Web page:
• Now we have to be careful here, because this doesn’t mean that we sit back and do nothing, or even that we don’t make any plans. It is not a bad thing to make plans, or to pursue things that we want to pursue. When it becomes an issue, however, is when we are so confident in our own ability to control our life that we neglect God’s will and don’t seek what he wants for our life and we do it on our own. A good test to see if you are trusting in God’s will or trusting in your own ability to control your life is to see how you respond when your plans don’t work out. When you don’t become the next Lebron James, or don’t get into the high school you wanted to get into, what is your response? Are you angry and frustrated because things didn’t work out the way YOU wanted them to? Or are you at peace because you trust in God’s will for your life, and whatever happens you know that he is in control?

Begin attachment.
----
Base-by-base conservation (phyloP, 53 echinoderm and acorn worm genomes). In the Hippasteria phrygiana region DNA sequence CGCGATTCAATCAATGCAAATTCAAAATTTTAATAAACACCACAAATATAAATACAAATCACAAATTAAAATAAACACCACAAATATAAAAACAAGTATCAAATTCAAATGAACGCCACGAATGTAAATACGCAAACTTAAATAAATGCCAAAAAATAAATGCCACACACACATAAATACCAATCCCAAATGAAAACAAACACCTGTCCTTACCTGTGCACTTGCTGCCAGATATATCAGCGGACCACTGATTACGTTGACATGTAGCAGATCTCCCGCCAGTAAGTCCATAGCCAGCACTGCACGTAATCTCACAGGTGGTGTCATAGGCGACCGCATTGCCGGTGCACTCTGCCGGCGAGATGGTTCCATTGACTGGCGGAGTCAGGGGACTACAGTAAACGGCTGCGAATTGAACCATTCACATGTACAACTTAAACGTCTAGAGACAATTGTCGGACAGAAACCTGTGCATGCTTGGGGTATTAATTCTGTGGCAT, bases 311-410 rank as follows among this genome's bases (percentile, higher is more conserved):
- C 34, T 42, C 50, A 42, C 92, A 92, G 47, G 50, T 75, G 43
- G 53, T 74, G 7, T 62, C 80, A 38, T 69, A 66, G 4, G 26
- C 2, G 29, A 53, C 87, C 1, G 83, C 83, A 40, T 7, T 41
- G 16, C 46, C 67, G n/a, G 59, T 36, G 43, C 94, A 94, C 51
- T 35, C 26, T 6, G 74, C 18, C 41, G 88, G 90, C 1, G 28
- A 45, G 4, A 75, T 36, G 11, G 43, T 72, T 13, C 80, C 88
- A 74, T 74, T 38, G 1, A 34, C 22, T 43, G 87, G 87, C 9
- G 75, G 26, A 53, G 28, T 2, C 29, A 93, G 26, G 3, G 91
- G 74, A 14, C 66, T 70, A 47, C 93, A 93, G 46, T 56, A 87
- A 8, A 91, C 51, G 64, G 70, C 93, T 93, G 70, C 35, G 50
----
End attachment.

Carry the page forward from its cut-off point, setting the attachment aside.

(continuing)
16 As it is, you boast in your arrogance. All such boasting is evil.

  • The issue here isn’t planning or trying to accomplish thing in life, the issue is when we boast about our own abilities, that how we perform is by our own control. When we boast that we are in complete control of our lives, we are putting ourselves in the position of God. That is why this kind of boasting is evil. We think that we are God, and that we have the ultimate control of our life. Instead, we should be humble, take a position of humility, and trust in God’s will. We still plan and do the things we like to do, but when things don’t go our way, we must trust that it is part of God’s perfect will.

There are two types of God’s will:

  1. God’s will of decree is his ultimate plan.
  2. God’s will of command is what he desires us to do.